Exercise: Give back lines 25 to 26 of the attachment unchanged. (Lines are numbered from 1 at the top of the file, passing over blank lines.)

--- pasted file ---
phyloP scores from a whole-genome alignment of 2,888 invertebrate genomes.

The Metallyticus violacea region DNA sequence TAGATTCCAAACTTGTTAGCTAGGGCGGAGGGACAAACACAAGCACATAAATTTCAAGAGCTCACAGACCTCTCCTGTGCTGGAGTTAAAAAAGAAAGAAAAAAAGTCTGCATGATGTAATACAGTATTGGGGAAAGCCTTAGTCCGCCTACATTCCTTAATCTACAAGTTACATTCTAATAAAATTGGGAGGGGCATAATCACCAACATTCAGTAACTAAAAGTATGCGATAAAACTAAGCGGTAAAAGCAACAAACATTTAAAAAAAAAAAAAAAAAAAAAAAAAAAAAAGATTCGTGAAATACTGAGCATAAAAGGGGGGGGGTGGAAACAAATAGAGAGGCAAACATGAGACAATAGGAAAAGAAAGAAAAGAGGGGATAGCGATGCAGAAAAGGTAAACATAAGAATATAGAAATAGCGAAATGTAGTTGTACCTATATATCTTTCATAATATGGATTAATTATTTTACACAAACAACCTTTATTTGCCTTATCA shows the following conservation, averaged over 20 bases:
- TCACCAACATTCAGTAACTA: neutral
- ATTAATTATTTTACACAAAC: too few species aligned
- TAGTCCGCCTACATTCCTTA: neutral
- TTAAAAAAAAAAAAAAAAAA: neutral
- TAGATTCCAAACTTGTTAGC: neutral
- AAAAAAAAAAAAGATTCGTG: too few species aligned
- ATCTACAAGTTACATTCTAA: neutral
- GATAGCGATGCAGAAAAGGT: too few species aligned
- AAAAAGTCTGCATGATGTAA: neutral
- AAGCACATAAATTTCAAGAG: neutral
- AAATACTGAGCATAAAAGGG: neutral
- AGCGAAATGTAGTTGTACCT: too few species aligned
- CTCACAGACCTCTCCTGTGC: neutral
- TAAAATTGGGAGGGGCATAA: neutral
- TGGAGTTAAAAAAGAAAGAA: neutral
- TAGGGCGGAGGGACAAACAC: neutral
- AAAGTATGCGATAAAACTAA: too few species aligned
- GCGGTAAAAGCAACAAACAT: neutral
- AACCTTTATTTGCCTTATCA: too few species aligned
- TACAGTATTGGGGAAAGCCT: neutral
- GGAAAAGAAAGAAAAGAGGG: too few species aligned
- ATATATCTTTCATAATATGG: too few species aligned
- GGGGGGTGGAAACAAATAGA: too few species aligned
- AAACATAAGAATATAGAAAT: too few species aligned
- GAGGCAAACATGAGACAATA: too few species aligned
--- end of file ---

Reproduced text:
- GGGGGGTGGAAACAAATAGA: too few species aligned
- AAACATAAGAATATAGAAAT: too few species aligned